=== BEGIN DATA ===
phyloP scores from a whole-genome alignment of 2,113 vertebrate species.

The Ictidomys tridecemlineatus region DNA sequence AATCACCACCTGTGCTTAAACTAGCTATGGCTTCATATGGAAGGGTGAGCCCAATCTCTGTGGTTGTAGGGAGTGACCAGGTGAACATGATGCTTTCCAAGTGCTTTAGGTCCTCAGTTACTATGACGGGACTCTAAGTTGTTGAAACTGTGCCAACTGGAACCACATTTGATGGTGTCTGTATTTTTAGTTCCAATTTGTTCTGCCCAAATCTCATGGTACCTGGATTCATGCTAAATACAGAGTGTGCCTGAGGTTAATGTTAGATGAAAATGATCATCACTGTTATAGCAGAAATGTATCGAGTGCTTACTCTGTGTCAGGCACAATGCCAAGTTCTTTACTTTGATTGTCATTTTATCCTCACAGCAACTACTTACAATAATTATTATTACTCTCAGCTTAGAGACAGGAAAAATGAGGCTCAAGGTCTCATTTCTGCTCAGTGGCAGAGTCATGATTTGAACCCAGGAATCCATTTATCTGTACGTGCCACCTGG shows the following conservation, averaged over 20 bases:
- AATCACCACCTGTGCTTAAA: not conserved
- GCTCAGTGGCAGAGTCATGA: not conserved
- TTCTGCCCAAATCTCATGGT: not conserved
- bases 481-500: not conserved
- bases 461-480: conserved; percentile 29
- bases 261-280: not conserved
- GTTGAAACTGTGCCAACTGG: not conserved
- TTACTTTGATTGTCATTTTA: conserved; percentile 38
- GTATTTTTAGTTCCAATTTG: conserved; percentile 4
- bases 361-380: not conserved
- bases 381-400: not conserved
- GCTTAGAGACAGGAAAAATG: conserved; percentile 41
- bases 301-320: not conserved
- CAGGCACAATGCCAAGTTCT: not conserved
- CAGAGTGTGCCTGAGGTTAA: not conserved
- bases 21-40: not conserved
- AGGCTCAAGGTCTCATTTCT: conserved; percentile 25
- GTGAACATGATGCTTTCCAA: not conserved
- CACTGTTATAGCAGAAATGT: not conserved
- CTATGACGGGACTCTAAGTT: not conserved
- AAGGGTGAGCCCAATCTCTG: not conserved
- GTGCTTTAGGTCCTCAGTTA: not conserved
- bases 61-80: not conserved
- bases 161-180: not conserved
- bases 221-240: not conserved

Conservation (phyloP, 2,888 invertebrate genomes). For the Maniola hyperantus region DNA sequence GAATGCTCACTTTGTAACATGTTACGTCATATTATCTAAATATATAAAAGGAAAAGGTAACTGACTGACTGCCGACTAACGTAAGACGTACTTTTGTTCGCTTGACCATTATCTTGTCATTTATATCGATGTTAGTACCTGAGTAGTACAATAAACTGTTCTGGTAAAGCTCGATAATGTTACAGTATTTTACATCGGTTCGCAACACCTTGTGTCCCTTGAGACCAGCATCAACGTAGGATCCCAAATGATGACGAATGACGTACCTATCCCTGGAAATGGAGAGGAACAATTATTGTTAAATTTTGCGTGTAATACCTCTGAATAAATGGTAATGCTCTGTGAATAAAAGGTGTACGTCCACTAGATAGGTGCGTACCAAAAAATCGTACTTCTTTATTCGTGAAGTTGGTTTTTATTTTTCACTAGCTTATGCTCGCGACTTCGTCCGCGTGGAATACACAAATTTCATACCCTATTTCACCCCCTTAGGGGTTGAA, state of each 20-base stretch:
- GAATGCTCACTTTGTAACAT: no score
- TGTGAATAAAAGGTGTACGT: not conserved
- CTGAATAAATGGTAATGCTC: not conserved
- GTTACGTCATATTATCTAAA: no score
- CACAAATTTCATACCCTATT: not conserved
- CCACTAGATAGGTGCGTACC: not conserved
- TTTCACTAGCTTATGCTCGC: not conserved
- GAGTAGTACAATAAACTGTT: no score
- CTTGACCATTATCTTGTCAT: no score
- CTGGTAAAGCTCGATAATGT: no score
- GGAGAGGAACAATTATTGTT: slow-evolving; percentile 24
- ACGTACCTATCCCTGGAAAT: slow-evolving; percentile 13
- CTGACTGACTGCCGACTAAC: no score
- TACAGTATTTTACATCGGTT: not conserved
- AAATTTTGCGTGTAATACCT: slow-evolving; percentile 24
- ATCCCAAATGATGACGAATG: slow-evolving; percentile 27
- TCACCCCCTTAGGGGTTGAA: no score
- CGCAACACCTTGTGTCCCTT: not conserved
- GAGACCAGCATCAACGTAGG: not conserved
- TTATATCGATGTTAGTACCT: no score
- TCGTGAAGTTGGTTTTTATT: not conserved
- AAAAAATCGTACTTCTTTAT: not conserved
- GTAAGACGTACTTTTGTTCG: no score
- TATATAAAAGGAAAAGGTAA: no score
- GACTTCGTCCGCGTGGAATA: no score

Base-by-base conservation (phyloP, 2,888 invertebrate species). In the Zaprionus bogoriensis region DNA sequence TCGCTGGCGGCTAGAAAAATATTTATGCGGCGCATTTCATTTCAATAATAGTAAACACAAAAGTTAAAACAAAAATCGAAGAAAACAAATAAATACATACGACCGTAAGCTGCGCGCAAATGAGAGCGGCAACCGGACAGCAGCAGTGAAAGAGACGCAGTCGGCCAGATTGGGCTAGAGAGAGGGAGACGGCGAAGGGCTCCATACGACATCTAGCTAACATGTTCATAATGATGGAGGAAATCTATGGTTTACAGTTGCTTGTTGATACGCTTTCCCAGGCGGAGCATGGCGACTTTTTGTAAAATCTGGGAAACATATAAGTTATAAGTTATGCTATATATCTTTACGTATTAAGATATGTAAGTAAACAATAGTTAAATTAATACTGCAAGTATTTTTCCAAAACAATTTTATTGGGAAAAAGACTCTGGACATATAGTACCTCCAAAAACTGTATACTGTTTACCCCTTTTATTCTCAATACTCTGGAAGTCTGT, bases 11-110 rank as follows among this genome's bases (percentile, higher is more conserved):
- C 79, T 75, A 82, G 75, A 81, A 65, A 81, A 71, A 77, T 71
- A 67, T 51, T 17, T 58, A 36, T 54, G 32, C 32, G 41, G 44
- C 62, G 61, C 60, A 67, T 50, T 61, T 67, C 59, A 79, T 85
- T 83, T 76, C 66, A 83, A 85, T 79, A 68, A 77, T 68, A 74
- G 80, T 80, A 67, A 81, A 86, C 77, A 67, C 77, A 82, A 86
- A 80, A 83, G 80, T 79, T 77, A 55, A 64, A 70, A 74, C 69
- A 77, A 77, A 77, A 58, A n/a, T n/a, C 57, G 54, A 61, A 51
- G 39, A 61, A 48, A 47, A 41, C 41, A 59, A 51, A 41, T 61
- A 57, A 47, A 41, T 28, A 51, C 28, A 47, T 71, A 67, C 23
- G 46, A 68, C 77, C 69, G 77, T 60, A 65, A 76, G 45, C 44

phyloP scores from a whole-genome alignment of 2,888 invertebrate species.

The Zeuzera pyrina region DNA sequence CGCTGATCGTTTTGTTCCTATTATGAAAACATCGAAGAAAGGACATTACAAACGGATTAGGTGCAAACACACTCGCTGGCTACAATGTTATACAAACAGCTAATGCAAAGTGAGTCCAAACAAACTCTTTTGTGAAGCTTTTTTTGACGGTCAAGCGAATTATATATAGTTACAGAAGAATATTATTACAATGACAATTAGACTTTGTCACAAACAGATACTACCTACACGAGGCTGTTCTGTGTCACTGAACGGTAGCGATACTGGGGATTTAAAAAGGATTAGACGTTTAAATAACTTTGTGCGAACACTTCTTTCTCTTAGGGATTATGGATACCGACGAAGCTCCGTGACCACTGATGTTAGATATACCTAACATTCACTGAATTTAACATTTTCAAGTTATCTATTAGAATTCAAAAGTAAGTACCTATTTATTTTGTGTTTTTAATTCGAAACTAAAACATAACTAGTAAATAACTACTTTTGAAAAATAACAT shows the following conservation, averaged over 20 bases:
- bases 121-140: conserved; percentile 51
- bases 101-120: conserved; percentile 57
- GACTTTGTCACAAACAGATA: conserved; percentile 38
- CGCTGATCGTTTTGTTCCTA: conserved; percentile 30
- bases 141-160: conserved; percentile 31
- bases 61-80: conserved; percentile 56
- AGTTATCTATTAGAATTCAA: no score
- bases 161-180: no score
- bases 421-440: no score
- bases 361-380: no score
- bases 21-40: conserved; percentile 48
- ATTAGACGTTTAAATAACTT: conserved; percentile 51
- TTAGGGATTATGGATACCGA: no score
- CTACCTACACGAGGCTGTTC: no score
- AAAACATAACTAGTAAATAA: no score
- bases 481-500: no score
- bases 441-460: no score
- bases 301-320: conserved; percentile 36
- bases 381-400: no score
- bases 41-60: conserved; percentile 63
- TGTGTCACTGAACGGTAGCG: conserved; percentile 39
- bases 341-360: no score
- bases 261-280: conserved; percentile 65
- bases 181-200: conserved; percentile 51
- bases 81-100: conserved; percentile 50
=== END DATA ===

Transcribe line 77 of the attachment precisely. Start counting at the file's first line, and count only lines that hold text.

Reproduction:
- bases 21-40: conserved; percentile 48